SCN: Yeah, I can’t imagine any other way to react to meeting him in real life though.
CH: Everybody was all over him the whole time. He was so gracious and easy-going and so was Stewart! We’d been told not to shake hands with him because he’s got arthritis in his hand, you don’t want to hurt him, so I was keeping my hands underneath me so I wouldn’t forget and try to shake his hand. And then he reached out! He reached out, he was so gracious with everyone! Last year’s lineup was really good, Armand Shimerman was there, I go a little nutty for the Trek folks.
SCN: I remember last year they had Danny Trejo and my fiance actually, she was cosplaying a splicer from Bioshock so she had that mask on so she couldn’t see and she almost like, we were walking around the artist’s alley and she almost ran full bore into him. (laughing) He’s a really tiny man and she’s a pretty tall lady, like she’s got about six or seven inches on me AND she was in heels and almost ran straight into Danny Trejo and I was so starstruck that I couldn’t say anything until afterwards.
CH: You were going to let her mow-down Machete! (laughs) That’s terrible! Yeah, he was really good, my boyfriend was trying to get him to do this thing, we did a few pictures where I was having people squish my head, you know, with shortening with the camera, so he was trying to get him to squish my head in a picture. (laughs) It didn’t quite work out and I was like “you are not going back to ask him to do that differently, no directing Danny Trejo!”.
SCN: Yeah, he was a really intimidating dude, he had his family all there and they looked like a posse all wandering around, it was so cool, actually seeing him in real life was nuts.
CH: Yes. It was incredible, but I think my favorite image of him ever was… he was so good in Breaking Bad.
CH: He plays everything so low-key, he keeps it all just really tight and controlled and he’s so powerful and then you see him in person and he does that sweet smile and you’re just like “oh, you really are a good actor”.
SCN: Yeah, he’s super cool.
CH: So who are you excited to see?
SCN: Oh man, uh, god, there are so many. The big one is Veronica Taylor, who did Ash in Pokemon.
CH: Oh, I looooove her! I got to meet her the first year! Oh she’s great! She’s done so much stuff too, I mean, she’s got a huge resume. She’s really good. When I met her I called my son to tell him I met the voice of Ash from Pokemon and my son was like “Which Ash was it?” (laughs) I told him and he was like “Oh thank god, oh that’s so cool!” and went all nuts about it but first he had to know which one. He didn’t like the other one, he only liked her.
SCN: Yeah, the other one, I don’t even know who did that voice but I feel bad for them because of all the fan complaints and everything. It wasn’t even like they did a bad job, it was just different from what people were used to.
CH: It’s just different, yeah. I used to teach a looooong time ago and I remember the first time I came to school and like my contacts were messed up or something and I came to school wearing glasses and all my students were like “Miss! Is that you Miss! What happened?! What’s wrong?! Why are you wearing glasses?!”. You get used to something being a certain way but boy, they couldn’t take that, they couldn’t stand something different.
SCN: What did you teach?
CH: I actually taught in Houston for a couple years in the Heights area. It was at an elementary school, we were putting in an arts program, an Integrated Arts program. We did Media Literacy and all kinds of stuff. I had my kindergardeners doing stop-motion animation, we had so much fun. It was a really fun couple of years in there. It was good, we had a great principal whose whole goal was to make sure those kids were happy. He knew that they would learn if they were happy. Teachers that were not, you know, the cranky ones? He’d set them straight, “don’t be cranky with mah kids, make em happy”, cool school.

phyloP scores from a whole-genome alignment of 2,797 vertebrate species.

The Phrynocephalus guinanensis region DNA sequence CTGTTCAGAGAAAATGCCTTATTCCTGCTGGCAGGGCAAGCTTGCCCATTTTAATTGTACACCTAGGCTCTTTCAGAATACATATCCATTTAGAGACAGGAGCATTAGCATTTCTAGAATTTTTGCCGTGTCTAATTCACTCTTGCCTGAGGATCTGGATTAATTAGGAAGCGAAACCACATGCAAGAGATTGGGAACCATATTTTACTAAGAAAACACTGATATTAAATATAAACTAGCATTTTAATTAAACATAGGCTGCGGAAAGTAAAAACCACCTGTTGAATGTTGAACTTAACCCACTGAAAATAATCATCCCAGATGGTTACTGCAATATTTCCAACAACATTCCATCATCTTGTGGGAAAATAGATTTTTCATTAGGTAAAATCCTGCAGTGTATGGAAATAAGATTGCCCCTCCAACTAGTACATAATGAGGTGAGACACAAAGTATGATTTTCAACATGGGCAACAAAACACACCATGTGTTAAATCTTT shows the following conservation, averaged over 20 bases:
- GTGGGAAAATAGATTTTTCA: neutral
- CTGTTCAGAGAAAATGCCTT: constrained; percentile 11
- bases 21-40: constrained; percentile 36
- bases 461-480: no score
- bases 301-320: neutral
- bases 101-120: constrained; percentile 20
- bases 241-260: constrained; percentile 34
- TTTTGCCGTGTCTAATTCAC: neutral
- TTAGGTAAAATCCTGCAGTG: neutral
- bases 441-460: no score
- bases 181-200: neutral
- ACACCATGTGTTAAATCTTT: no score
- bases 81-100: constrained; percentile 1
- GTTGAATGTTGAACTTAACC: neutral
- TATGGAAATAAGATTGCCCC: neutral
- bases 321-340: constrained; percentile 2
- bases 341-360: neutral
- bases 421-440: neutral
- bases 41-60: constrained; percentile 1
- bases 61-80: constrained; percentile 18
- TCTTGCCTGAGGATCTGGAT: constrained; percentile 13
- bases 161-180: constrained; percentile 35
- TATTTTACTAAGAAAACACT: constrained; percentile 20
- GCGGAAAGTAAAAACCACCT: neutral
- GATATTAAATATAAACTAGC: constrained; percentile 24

SCN: That’s really neat. So you mostly do your voice acting out of Austin, then?
CH: Yeah, I live here, I moved here in the mid-90’s. When I moved here I quit doing on-camera work completely. It was a good change for me, you know, you don’t have to have a huge wardrobe anymore, you don’t have to drive everywhere for every audition, well, back then I only had to drive to one place, my agent’s office, and once we all got good decent technology we could do it from home. Much easier than the on-camera in the audition sense except you’re directing yourself which is a whole other thing. You gotta balance spending hours getting just the right take and just the right inflection against the fact that you’re probably not going to get it anyway. It’s like that, I sorta look at every audition as a free workshop.
SCN: Cool. What else… DC Universe Online. How’s that one going? I know they’re cranking out new content for it, are you doing any of that? Do you have to go back to do new stuff after the initial recording? How does that work?
CH: Everytime they add a new world you get to do more stuff. The last one I really got to add to was… so I do Zatanna and Huntress, those are sort of like the main characters and generally there’s something to add to those, but then we added Jinx, which was so much fun, and the other one was the ghost of Martha Wayne.
SCN: (uncontrollable laughing)
CH: You get to punch the ghost of Martha Wayne in the game.
SCN: Oh wow.
CH: That’s pretty fun.
SCN: How do they even set that up, I mean, what is the context of that? That’s so bizarre.
CH: Yeah, well, I only found out later long after we had recorded it from someone who was playing the game. Apparently once they’re in that ghost world they’re not your friends anymore so that’s why you wind up punching the ghost of Martha Wayne (laughing). And it was somebody different who did the voice of LIVE Martha Wayne. I can’t remember who it was, somebody told me but I can’t remember who it was.
SCN: I might actually have to play that now. That sounds really ridiculous.
CH: Yeah, there’s some good stuff in there, they really keep that hopping and man, AMAZING voice talent because they have a lot of celebrity voice talent in that game, some really good people.
There is still no word as to when Claire’s panels will be held at Comicpalooza but we will update this article when we find out. You can find her official Facebook fanpage here and if you feel like beating up Batman’s dead mom you can play the Windows version of DC Universe Online for free here.